Linda Morabito joined the Jet Propulsion Laboratory in 1973 as a temporary summer employee and then again in 1974 after securing her undergraduate degree in astronomy. Morabito worked as a senior engineer in the Outer Planet and Navigation Section until 1981. In 1979, she discovered that the Jupiter moon called Io was geologically alive, far more volcanically active than even Earth. For her work in space exploration and discovering the volcanic plume emanating from an active volcano on Io, she was awarded three NASA Group Achievement Awards, for Voyager Flight Operations, Navigation Team; for Voyager Mission Operations System Design, Ground Data Systems Development; and for Voyager Mission Design, Ephemeris Development. She also received NASA's Certificate of Appreciation. Her discovery is considered by some planetary scientists as the major discovery of JPL's planetary exploration program. Morabito is currently an associate professor of astronomy at Victor Valley College. She is also the author of Parallel Universes, A Memoir From the Edges of Space and Time.
Carolyn Porco is an American planetary scientist known for her work in the exploration of the outer solar system, beginning with her imaging work on the Voyager mission during the 1980s. She is currently the leader of the imaging team on the Cassini mission to Saturn. She and her team have been responsible for many discoveries on and around Saturn, including lakes of liquid hydrocarbons on the surface of Saturn's moon Titan, new phenomena within the rings of Saturn, and geysers erupting from a sub-surface global ocean within the small icy moon Enceladus, as well as many beautiful images of Saturn and its moons and rings over the last 13 years. Porco played instrumental roles in the taking of three iconic photographs of Earth from the outer solar system, including her participation in the planning and execution of the 1990 "Pale Blue Dot" image of Earth taken by the Voyager 1 spacecraft, and the "Day the Earth Smiled" event, in which she invited the people of the world to participate in the July 19, 2013, imaging of Earth and Saturn from the Cassini spacecraft. Recently, she has been deeply involved in the study of Enceladus, which she believes is one of the most promising places in our solar system to search for extraterrestrial life. Porco has won a number of awards and honors for her contributions to science and the public sphere, including being named by the New Statesman as one of 'The 50 People Who Matter Today' in 2009. In 2010, she was awarded the Carl Sagan Medal for Excellence in the Communication of Science to the Public by the American Astronomical Society. In 2012, she was named one of the 25 most influential people in space by Time magazine.
Author and Screenwriter
Nick Sagan is an American novelist and screenwriter. Author of several science fiction novels, including Idlewild, Edenborn and Everfree, his screen credits include episodes of Star Trek: The Next Generation and Star Trek: Voyager. He is the son of astronomer Carl Sagan and artist and writer Linda Salzman, both of whom were active in the planning and execution of Voyager's Golden Record. Sagan's greeting, "Hello from the children of planet Earth," was recorded when he was six years old and included on the record. It became one of the most iconic and recognizable of the 55 greetings that went to the stars. Sagan attended the Mirman School as a child and received his bachelor's degree from the University of California, Los Angeles. He currently lives in Ithaca, New York, with his family.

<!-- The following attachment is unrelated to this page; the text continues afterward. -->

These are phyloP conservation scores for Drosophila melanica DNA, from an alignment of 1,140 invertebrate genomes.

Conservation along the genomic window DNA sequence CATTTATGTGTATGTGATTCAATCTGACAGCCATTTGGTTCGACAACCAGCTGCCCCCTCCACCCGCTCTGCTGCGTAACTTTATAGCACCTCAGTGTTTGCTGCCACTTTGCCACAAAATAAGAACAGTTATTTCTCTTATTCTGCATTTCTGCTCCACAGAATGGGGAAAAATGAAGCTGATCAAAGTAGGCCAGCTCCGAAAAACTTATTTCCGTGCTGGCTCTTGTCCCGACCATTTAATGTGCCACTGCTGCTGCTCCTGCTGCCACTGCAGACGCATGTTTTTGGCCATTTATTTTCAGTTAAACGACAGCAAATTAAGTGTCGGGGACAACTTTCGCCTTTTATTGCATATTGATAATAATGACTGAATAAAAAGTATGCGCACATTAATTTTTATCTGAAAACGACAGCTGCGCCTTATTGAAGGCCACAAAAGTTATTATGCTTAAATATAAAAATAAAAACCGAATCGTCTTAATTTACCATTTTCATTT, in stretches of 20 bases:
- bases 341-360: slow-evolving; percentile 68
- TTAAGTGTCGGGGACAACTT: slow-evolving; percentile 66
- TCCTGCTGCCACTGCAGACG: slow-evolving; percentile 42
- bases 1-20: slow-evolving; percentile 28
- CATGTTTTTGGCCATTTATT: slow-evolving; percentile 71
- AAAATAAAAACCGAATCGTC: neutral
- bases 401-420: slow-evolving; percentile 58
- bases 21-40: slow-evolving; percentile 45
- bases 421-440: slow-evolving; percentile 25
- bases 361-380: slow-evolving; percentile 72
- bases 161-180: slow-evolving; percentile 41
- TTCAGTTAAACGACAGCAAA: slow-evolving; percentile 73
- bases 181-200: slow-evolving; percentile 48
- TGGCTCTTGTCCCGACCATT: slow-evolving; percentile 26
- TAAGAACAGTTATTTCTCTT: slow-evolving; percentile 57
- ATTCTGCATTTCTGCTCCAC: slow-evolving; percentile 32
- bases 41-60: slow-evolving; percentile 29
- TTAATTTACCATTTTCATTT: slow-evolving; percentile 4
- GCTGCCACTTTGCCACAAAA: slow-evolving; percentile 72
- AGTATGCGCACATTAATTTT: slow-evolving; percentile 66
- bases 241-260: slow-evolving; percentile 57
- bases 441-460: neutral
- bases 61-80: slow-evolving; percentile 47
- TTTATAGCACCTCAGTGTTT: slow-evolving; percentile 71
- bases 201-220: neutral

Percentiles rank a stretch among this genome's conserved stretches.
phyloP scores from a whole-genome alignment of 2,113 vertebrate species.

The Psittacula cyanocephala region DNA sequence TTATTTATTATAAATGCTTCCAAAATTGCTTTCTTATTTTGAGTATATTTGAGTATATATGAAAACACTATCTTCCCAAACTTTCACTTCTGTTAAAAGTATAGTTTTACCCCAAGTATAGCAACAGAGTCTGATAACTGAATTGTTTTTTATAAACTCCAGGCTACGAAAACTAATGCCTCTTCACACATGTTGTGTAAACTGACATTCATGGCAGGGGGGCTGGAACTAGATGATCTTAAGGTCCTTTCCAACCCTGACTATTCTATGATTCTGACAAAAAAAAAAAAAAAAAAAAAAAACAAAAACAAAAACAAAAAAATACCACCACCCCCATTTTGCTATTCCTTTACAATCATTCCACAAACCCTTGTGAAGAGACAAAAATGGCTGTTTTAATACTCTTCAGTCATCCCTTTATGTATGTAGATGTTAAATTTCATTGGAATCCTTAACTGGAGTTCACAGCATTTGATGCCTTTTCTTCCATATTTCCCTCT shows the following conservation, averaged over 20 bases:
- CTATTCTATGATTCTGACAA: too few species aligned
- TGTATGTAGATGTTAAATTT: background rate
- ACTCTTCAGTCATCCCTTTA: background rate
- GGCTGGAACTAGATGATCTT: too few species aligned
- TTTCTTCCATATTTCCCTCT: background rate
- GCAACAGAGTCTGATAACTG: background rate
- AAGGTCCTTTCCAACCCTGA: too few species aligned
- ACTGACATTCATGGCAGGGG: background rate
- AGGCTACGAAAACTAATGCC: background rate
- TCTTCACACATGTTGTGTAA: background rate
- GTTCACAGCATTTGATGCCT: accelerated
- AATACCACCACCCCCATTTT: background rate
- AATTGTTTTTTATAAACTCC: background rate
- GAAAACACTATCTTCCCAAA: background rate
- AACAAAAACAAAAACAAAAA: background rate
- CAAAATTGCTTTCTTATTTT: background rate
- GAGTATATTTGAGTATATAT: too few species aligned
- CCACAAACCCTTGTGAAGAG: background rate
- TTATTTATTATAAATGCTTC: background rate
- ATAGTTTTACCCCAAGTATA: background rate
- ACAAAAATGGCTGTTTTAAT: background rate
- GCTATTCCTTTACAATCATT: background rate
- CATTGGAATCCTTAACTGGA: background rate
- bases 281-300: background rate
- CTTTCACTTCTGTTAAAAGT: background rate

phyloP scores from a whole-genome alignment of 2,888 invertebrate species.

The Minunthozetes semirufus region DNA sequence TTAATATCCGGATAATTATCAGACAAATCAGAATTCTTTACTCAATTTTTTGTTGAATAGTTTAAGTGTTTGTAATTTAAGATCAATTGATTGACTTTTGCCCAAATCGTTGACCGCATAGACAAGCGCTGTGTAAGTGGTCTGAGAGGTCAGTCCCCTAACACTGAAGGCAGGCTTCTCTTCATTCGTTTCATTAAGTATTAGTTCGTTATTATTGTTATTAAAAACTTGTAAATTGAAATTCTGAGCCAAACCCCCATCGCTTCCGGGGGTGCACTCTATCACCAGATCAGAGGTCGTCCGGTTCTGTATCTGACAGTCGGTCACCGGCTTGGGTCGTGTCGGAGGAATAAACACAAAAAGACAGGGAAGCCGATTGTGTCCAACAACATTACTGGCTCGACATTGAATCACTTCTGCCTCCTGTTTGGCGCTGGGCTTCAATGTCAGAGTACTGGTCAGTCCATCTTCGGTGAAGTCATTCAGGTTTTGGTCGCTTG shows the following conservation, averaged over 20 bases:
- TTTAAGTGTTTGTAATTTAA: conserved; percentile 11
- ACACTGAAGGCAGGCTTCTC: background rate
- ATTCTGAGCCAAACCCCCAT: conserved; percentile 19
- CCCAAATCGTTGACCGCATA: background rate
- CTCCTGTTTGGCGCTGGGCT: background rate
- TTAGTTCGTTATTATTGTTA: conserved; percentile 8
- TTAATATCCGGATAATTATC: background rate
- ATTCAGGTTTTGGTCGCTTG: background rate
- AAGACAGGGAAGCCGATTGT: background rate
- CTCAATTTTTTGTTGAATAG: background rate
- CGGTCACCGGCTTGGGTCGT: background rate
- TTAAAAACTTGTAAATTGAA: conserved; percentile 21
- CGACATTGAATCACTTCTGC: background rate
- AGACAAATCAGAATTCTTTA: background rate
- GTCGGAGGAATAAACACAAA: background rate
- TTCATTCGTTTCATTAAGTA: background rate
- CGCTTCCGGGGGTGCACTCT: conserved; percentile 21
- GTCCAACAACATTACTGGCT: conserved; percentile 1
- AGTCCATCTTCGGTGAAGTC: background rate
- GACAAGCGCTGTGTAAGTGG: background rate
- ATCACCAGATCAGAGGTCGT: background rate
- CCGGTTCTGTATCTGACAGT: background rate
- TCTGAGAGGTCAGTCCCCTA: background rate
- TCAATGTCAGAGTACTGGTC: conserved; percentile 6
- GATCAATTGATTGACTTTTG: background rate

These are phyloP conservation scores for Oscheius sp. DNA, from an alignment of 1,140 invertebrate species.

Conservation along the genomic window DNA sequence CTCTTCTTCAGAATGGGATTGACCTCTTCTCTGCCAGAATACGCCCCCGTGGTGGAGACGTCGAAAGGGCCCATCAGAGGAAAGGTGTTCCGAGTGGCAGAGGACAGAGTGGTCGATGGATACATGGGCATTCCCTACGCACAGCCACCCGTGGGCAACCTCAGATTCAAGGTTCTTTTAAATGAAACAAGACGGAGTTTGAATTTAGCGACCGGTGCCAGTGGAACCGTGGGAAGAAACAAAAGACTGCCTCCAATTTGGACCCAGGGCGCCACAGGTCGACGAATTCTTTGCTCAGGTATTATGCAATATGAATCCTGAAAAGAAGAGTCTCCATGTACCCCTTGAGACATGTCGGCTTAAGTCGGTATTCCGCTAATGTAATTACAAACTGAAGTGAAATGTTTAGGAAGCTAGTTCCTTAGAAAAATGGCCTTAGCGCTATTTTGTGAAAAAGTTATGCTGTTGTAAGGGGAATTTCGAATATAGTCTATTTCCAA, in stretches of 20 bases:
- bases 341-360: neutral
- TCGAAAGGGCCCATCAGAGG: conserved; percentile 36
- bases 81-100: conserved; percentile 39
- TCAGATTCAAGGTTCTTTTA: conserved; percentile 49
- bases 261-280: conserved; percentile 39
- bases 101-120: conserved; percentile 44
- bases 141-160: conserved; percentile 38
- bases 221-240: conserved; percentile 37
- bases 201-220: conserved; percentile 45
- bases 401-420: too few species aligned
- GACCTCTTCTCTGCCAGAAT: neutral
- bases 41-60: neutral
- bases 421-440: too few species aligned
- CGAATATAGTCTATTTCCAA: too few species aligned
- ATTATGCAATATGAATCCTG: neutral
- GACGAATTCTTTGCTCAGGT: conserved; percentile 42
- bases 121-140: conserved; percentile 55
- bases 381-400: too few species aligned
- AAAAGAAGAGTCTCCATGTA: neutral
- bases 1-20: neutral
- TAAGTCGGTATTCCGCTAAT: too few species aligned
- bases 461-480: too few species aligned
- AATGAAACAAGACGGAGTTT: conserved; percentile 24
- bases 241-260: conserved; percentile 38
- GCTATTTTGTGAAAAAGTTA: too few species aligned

Imaging Science Team Leader
Brad Smith had already worked on a number of missions before he became Imaging Science Team Leader on the Voyager mission at the age of 40 — one of the oldest members of the team at the time. Dr. Smith was one of the few people with the foresight to realize that the satellites of the planets would be just as interesting to investigate as the planets themselves. He also recognized that there needed to be a focus not just on astronomy but on atmospheres and geology, and made the decision to change the optics of the cameras planned for Voyager to long-range optics instead. He also famously insisted on hand-picking the members of his own team. Thanks to Dr. Smith's visionary approach to the imaging experiment, the photographs captured by Voyager at Jupiter and Saturn maximized all data available, and the images taken at Uranus and Neptune by Voyager are yet to be bettered.
Laurence A. Soderblom is a geophysicist with the United States Geological Survey, based in Flagstaff, Arizona. In addition to his role as lead geologist for all the Voyager planetary encounters, Dr. Soderblom has been involved in numerous JPL planetary missions, including Mariner 6, 7, and 9, Viking, Magellan, Galileo, Mars Global Surveyor, Mars Pathfinder, Deep Space 1, Cassini, and the Mars exploration rovers. From 1978 to 1996, he twice served as chief of the Branch of Astrogeology of the United States Geological Survey and in 1983 he was a Sherman Fairchild Distinguished Scholar at Caltech. Dr. Soderblom has been engaged in a broad collection of planetary research tasks, including theoretical modeling of planetary surface processes and ground-based and spacecraft instrument development. Currently, he is heavily involved in the Mars exploration rover and Cassini-Huygens missions.